Neck pain is extremely common. Whilst neck pain can occur at any age, it is most common in middle-late age and often effects females more than males. If you consider the weight of the average human head being around 4.5kg-5kg, this is a lot for a fairly narrow base (the neck) to support. It’s no wonder neck pain is so common.
Whilst neck pain can occur due to an acute episode, it may
also occur due to degenerative or arthritic conditions. Occasionally neck pain
can be of more sinister causes including infection, fracture, tumour or
inflammation such as meningitis or arthritis. For the purposes of this blog, we
will focus on the mechanical causes of neck pain.
Whilst there are many causes of mechanical neck pain, one of the most common is due to sustained or poor postures causing increased stress on the muscles, joints and discs. This type of injury is often related to certain occupations or activities such as office workers who sit at a computer all day, tradespeople who reach or look up for long periods, and prolonged postural activities such as knitting or gardening.
Poor sleeping positions or the use of an unsupportive pillow, as well as an acute injury such as overexerting the neck while lifting can also have an effect.
Stress can also be a contributing factor to neck pain. Tension that builds around the shoulders and neck can often cause pain around the neck.
Symptoms can present as a neck ache, sharp pain, stiffness or feeling of heaviness in the head. Sometimes there is referred pain, that is, pain originating in the neck that presents as pain down the arm, shoulder or back. Commonly this also presents as headaches.
Tingling, pins and needles, weakness or deep arm ache can sometimes be present and may be caused by nerve compression or inflammation.
Clicking or grinding may be felt or heard when turning your head. This is often what we call crepitus and can be caused by friction between bone and cartilage, tissues and bones moving over each other or gases releasing from the joints. Whilst the sound can be alarming, it is often harmless however should still be mentioned to your physiotherapist.
Depending upon the cause of pain and the individual symptoms, treatment will vary. Physiotherapists utilise a range of methods including;
- ‘Hands-on’ or Manual therapies such as massage to address tight muscles, mobilisation techniques to improve joint mobility and reduce stiffness, dry needling or electrotherapy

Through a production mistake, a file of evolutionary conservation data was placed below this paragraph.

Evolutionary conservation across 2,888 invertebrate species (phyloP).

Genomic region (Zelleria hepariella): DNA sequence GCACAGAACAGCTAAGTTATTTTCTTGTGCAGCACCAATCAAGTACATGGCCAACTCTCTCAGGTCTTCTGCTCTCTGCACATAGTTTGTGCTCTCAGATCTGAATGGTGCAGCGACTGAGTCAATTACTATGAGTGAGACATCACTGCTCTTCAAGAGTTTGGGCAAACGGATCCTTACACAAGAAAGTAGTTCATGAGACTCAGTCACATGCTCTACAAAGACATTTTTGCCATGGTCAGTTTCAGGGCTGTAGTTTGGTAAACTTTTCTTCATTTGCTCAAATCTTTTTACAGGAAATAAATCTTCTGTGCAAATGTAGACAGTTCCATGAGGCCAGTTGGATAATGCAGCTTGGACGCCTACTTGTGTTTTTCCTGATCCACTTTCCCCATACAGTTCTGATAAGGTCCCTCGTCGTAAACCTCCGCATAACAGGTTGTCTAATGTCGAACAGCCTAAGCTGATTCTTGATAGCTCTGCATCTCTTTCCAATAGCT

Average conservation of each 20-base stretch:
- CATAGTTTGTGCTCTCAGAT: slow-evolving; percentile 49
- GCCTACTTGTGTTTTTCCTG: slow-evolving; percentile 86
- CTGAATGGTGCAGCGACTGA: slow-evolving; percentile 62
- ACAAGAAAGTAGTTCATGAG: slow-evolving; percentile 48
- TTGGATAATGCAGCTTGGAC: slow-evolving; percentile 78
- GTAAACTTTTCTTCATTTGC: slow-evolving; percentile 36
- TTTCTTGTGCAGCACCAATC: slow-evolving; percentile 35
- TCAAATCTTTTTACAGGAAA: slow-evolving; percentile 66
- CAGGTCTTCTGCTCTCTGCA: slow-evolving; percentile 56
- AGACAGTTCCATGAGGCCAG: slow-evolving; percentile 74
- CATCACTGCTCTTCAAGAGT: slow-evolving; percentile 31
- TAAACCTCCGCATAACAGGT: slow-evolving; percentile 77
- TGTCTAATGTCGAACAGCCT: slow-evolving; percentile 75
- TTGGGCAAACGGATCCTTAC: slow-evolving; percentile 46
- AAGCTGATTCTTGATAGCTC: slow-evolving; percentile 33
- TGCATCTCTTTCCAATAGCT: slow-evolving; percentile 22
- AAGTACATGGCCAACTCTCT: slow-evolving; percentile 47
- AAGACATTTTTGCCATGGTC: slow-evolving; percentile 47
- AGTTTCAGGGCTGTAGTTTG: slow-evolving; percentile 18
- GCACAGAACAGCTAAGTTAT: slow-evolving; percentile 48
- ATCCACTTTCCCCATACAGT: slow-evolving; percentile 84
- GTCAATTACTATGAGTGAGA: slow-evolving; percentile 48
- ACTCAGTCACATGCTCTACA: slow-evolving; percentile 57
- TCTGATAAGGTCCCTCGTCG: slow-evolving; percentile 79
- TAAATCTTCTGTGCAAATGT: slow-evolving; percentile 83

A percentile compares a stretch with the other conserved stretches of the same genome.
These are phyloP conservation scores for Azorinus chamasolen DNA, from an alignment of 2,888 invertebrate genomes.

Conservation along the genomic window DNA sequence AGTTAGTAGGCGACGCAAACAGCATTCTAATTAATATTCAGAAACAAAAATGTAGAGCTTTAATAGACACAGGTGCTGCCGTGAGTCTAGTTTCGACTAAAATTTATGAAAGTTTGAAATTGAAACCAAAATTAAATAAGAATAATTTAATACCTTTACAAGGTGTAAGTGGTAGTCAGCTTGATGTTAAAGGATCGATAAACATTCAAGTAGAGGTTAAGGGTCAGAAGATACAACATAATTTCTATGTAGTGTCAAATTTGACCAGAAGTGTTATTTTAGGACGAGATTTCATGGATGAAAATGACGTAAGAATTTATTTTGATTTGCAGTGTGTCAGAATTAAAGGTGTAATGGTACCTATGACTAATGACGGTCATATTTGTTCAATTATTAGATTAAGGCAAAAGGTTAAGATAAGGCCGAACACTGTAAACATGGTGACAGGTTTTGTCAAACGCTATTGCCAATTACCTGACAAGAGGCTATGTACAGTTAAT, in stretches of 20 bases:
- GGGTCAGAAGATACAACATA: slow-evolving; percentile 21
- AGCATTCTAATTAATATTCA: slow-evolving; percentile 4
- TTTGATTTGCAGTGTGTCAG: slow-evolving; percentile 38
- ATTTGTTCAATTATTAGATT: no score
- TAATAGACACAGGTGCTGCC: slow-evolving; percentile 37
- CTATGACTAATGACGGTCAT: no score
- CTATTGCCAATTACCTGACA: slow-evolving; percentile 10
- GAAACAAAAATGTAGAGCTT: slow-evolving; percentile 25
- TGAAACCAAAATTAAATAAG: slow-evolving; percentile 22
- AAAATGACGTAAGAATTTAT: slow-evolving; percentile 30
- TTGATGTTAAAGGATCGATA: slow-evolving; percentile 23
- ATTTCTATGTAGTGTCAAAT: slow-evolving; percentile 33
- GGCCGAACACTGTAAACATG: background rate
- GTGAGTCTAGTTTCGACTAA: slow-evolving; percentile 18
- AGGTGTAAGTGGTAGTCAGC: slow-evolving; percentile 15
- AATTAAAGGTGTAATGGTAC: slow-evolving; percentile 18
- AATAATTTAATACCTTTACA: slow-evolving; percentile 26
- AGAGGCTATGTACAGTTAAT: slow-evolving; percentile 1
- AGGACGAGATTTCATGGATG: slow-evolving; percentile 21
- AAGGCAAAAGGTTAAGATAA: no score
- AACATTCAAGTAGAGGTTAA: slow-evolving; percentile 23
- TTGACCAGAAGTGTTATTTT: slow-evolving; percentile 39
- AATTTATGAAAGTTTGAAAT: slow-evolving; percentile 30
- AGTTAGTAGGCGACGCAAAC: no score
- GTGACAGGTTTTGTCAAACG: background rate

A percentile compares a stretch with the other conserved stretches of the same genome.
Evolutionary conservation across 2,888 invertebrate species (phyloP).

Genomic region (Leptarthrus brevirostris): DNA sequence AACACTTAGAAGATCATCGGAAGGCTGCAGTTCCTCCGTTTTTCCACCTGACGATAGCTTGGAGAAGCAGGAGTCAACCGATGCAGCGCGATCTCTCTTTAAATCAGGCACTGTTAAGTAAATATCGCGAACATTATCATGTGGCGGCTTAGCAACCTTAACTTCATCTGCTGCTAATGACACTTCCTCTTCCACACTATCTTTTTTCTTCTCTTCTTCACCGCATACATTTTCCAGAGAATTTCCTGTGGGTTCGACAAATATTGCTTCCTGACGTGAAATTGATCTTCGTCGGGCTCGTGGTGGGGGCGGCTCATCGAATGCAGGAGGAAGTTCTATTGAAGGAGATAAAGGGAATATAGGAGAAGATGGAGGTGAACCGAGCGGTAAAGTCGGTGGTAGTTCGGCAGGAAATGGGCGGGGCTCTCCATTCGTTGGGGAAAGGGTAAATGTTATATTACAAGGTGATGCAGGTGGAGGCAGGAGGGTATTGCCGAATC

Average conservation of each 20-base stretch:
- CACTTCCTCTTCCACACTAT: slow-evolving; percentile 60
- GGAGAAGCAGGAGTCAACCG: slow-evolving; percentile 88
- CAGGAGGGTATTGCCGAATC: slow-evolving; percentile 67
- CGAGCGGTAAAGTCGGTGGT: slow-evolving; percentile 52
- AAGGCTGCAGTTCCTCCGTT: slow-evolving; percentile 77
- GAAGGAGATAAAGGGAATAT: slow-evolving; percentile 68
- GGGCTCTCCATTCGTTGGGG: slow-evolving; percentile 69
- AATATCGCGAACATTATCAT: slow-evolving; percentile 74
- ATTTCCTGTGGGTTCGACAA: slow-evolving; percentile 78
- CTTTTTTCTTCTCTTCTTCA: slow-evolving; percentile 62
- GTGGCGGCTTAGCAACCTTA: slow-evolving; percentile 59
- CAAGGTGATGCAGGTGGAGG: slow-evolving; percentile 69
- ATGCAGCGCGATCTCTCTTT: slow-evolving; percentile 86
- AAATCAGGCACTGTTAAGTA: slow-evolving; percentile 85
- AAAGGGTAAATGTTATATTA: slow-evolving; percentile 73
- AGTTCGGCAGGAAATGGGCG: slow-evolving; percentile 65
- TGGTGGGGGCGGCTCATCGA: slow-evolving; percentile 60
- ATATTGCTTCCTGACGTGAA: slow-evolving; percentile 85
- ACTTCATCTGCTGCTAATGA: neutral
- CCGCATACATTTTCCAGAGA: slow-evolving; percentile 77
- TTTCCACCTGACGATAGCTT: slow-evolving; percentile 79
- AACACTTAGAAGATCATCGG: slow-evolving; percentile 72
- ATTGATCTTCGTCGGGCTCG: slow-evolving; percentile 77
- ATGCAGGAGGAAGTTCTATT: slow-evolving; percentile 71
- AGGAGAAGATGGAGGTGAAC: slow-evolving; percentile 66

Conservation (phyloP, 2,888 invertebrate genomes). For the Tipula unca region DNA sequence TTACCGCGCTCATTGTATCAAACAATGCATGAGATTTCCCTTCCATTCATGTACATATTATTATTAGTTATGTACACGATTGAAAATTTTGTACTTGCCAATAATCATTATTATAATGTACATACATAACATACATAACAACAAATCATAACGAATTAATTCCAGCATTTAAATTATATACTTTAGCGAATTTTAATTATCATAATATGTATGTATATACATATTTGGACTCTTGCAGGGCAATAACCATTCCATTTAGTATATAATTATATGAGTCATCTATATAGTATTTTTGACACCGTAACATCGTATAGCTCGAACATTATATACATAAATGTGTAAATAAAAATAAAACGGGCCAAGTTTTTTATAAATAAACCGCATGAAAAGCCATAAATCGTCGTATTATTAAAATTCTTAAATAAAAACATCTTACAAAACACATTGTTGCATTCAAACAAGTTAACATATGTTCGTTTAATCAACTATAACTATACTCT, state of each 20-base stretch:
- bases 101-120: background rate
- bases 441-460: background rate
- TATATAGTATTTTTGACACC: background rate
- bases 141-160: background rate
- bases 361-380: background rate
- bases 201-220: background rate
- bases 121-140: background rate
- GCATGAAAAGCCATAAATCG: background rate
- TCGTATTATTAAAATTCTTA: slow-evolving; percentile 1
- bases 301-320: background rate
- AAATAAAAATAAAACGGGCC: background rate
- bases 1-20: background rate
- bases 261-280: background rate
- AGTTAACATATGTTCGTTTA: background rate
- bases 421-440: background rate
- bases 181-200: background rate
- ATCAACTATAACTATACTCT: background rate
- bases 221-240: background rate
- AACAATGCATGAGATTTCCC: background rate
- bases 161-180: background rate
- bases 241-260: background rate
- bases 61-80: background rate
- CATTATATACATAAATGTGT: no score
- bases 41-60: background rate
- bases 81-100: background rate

- Strength, endurance and stretching exercises to improve neck mobility, stability and strength
- Postural and ergonomic correction and strategies
to improve posture
Ideally treatment will consist of a range of modalities. Whilst symptomatic relief is important, it is also imperative to address the contributing factors of pain such as posture, strength, sleeping position and ergonomics. In doing so, will assist in preventing recurrence.
What to expect with physiotherapy
A physiotherapist will complete a thorough assessment of your neck, shoulders and back. This will include taking a history to determine the cause, contributing factors, previous history, symptoms and aggravating factors. Your physiotherapist will then assess your neck as well as look at any relevant scans or other test results you may have. This will allow us to provide a treatment plan to assist in your recovery. This may include physiotherapy treatment as suggested above, or referral to other specialists if we feel this is necessary.
At Seville Health, we take in o consideration your personal
situation to determine which factors may be contributing to your neck pain.
From here we can address these factors, and provide you with tips to settle
your pain once and for all.
Our top 3 Physio tips for neck pain
- Ensure you have a supportive pillow. We spend a large proportion of our lives sleeping, which makes a good pillow a worthwhile investment. If you are unsure which pillow is best for your neck, speak to your physiotherapist. At Seville Health we stock a range of pillows – come and try one today
- Maintain mobility through your neck. One of our favourite exercises is to lie on your back with a heat pack behind your neck. Slowly turn your head left and right as far as comfortable. Use your hand on your cheek to increase the stretch.
- Watch your posture to avoid slouching. If working at a desk or computer, take regular breaks (every hour) by standing up or moving around for a few minutes. Whilst sitting, every now and then turn your head to look away from the screen.
For further tips on how to combat your neck pain contact our physiotherapists at Seville Health